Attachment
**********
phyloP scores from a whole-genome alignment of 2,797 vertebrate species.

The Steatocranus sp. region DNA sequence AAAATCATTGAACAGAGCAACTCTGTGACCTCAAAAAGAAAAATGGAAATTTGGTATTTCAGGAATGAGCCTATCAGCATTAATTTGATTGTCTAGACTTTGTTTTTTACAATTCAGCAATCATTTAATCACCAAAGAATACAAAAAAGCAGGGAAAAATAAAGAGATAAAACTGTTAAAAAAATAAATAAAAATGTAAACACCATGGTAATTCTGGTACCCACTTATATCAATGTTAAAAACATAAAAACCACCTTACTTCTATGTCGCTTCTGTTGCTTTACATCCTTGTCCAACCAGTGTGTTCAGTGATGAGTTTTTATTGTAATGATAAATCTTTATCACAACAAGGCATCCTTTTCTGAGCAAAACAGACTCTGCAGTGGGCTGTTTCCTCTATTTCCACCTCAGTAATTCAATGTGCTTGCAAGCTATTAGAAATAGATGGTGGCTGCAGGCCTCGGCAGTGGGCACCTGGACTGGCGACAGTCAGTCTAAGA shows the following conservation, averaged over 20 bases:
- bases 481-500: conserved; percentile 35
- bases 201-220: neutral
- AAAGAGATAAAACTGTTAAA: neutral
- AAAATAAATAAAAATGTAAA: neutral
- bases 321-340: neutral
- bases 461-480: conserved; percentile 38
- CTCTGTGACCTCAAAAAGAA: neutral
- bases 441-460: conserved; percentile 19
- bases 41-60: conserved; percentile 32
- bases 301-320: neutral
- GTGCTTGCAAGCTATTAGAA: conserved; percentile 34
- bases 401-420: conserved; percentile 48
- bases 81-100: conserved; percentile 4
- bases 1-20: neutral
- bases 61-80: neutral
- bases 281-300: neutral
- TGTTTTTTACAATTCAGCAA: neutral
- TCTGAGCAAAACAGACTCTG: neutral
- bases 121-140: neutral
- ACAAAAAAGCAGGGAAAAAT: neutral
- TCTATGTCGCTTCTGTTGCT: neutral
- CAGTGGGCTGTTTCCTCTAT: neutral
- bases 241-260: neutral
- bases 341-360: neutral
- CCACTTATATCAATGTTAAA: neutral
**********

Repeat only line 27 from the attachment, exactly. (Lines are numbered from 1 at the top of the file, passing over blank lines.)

- CCACTTATATCAATGTTAAA: neutral